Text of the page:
Terrible Twos Help: 2 Simple Reasons Why They Do Silly Things!

Needing a little terrible twos help? You’re not alone. It can be very disheartening when your loving little infant son who used to delight in nothing more than snuggling in your arms and sucking on his pacifier becomes a mean, demanding, tornado-making, bite provoking, Blue’s Clue’s watching tyrant.

From pouring all the macaroni down the living room vent to sticking your older kids Legos up his nose, once your toddler hits two it seems like it becomes one difficult task to tackle after the other. Chances are if you have a child that has just entered his twos then you have already had to call your husband at work in a frantic tizzy saying “Where are the pliers? There’s a pea stuck in Luke’s nose!” or had to call up your mother instead to plead “Please, pretty, pretty please come and get this kid!”

Anyone who has ever gone through the terrible twos knows that this season in your child’s life can turn a household upside down. You can read all the books, ask for tips, tricks and ideas from other parents but the truth is that two year olds act as they please . . . and it can be very hard to get them to act otherwise!

But if you are reading this then we don’t have to tell you how hard parenting a toddler can be. We don’t have to tell you that the temper tantrums are daunting and the hours are endless – because if anyone knows – it’s you, mom!

So, in honor of moms like you who need a major break we’ve asked some of the top child experts for advice on how to cope with their two year olds when they all but go on strike. Here are their answers to your questions and the desperate plea of moms everywhere . . . “I need terrible twos help – now!”

My toddler can go from zero to totally angry in two point five seconds. He bites me and slaps me – even though I give him all of my time. Is this normal?

Yes! This is perfectly normal  . . . although it’s not very fun for moms. It can be heartbreaking when your child treats everyone else with respect and kisses but instead comes and bites you when he gets angry. While it is disheartening to say the least for moms who love their kids unconditionally, it is actually a term of endearment for mom.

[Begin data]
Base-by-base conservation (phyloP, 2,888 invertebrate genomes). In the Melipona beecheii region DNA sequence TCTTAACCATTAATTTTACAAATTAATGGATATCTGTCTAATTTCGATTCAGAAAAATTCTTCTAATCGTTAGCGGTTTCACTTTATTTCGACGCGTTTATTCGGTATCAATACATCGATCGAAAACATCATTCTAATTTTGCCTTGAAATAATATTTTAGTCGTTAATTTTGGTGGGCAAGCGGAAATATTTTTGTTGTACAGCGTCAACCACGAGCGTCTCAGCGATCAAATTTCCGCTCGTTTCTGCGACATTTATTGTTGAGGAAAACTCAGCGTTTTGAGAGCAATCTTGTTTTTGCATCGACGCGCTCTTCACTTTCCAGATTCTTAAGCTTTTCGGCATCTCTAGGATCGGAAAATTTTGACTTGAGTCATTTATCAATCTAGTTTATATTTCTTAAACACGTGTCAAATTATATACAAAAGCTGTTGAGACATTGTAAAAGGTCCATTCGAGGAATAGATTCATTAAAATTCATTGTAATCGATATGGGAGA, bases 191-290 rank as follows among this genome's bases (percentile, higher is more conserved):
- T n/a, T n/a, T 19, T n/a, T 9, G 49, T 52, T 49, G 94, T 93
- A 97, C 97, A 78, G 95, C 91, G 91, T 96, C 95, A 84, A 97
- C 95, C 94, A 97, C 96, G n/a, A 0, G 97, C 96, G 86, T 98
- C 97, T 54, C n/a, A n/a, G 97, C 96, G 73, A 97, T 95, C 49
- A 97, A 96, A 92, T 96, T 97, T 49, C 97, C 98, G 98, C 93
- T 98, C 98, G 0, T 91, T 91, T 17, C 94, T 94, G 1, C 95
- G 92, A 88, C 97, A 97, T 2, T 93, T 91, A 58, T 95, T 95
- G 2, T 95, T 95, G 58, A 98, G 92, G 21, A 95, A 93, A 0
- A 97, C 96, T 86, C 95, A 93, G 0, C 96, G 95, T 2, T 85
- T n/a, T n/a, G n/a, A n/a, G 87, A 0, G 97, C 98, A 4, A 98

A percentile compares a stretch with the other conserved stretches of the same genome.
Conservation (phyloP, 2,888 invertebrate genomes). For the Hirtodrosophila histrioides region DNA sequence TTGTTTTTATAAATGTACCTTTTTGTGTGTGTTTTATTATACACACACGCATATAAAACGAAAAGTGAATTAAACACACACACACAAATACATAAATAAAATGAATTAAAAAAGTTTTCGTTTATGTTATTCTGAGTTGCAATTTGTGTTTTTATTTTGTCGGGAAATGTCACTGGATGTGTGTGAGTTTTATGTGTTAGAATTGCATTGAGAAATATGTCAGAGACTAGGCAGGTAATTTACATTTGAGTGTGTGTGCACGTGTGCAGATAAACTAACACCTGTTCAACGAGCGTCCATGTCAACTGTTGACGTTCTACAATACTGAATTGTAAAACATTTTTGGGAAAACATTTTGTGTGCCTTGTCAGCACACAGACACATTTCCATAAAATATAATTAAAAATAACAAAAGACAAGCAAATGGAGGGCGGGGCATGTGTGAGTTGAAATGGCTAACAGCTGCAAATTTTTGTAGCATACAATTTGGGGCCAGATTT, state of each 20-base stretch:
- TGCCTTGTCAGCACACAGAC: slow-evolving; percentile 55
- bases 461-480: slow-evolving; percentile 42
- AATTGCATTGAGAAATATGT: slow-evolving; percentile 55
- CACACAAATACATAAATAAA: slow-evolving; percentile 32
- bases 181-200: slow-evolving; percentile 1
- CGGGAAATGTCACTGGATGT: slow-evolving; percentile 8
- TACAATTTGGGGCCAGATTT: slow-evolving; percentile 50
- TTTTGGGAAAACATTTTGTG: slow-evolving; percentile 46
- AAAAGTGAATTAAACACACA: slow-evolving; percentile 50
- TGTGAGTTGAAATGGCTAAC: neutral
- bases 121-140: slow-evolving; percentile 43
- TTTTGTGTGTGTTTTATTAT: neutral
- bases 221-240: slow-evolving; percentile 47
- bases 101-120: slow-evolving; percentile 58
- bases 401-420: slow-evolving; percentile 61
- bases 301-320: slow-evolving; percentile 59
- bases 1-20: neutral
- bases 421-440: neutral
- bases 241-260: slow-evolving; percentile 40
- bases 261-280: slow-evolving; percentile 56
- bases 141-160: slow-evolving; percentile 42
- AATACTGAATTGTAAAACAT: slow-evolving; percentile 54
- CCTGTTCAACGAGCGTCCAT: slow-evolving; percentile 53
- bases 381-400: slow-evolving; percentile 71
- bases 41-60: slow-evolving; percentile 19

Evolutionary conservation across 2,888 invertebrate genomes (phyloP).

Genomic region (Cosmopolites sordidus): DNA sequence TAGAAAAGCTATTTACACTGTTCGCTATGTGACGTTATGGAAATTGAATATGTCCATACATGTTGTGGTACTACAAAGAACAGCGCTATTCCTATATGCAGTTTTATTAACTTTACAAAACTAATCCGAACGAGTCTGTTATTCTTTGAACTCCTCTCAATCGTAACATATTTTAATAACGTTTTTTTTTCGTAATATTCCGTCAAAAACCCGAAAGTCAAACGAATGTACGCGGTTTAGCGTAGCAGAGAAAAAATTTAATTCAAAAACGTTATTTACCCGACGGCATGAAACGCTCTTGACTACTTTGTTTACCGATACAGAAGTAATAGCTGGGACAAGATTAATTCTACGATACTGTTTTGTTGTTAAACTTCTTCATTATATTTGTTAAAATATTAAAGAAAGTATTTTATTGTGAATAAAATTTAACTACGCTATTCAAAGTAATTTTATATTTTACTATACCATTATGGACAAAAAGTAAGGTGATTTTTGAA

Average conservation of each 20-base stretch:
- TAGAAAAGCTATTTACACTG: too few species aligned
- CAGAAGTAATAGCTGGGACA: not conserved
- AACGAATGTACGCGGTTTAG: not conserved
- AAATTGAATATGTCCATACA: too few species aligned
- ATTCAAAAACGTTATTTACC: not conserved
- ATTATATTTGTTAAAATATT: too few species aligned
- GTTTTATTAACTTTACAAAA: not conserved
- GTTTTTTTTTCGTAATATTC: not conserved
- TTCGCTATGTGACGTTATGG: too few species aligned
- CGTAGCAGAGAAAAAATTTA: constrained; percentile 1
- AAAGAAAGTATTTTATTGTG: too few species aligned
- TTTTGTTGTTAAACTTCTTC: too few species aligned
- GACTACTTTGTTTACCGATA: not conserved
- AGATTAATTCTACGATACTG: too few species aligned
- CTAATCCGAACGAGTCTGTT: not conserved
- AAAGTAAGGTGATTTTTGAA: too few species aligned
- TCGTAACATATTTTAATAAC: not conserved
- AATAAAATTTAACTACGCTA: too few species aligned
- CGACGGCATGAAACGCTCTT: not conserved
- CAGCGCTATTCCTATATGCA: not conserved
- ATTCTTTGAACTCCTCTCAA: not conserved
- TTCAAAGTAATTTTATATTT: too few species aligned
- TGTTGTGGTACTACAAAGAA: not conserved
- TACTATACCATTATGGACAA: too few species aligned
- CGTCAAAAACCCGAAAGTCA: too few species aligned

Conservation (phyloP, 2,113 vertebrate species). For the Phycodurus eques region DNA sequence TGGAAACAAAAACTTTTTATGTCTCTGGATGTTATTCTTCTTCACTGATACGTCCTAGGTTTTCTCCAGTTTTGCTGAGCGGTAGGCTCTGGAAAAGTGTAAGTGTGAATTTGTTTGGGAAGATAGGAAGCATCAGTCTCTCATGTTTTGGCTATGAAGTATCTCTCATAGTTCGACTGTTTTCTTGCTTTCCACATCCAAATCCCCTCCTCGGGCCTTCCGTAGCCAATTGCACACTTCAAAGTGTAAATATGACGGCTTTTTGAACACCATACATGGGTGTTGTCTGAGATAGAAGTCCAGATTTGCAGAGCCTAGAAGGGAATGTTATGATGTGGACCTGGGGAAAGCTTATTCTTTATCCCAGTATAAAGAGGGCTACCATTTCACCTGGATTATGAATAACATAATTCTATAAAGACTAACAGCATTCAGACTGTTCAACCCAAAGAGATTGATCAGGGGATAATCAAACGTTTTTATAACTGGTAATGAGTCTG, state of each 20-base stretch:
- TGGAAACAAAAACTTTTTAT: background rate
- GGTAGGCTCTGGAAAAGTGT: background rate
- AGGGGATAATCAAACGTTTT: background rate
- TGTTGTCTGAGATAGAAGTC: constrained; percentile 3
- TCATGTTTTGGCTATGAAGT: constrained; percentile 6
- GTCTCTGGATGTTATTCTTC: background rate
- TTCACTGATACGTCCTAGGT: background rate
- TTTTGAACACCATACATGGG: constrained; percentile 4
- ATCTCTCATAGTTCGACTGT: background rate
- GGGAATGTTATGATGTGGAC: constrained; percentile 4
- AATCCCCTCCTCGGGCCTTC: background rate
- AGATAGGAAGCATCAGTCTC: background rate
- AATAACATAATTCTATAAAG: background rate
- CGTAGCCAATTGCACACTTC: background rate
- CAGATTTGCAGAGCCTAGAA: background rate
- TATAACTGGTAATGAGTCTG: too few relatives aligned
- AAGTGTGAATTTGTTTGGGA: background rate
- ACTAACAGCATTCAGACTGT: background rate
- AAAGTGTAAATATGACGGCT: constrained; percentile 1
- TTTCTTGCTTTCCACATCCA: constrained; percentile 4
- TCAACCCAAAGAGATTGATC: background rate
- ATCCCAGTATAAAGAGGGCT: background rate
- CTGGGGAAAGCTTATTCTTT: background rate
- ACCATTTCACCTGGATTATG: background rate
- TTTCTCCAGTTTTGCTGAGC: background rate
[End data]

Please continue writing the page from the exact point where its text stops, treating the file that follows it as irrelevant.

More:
This is because a toddler’s view of the world is very one sided. He is yet to trust just anyone. His willingness to bite you and no one else is a sign of trust. Toddlers in the “terrible” twos phase can yet to control their emotions and feeling out of control is something they still can’t yet handle.

They need to let out these feelings and they will take them out on the person they feel safest with. This is because they know that even if they bite, pinch, kick or slap that mom will still love them. This doesn’t mean that you should let them bite you however. Instead just use positive reinforcement when your child does things that please you and explain to your child upon biting that he must use his words.

My toddler is into EVERYTHING. Do you have any toddler tips for keeping my little personal tornado maker at bay?

When moms beg for terrible twos help . . . and fast – the first thing I tell them is that your toddler is simply doing what he was hard wired to do. He’s exploring the world. Remember that your toddler’s only job is to figure things out. He wants to know if your Blackberry will float in the toilet. He wants to know if his rubber duck can fit in his mouth. He wants to know if Dad’s laptop will work in the bathtub and if the nuts and bolts from the tool box will fit in his nose and ears.

The first step to getting terrible twos help is realizing that you cannot change his need to explore. You can instill what’s ok and not ok but you cannot make him stop exploring. Giving him things he CAN explore can make a big difference.

For every “no” you say be ready to say “yes” to something else. “No you cannot put my phone in the sink . . . but you can put your bath toys in the sink.” “No you cannot have a cookie right now but you can have a peanut butter cracker.” It can be easily achieved using the double binds tool. Making substitutions can make all the difference in tantrums and happy toddlers.

When it comes to terrible twos help remember that no two kids are alike. What works for one child might not work for yours. The key is to just keep trying and remember that this too shall pass. If you still having problems, consider using language techniques to talk to your toddler.  Language techniques like NLP are not new and has been perfected by Chris Thompson in his “Talking to Toddler” audio program. When you find something that works for you – stick with it . . . when you do you just might come away with the happiest toddler on the block.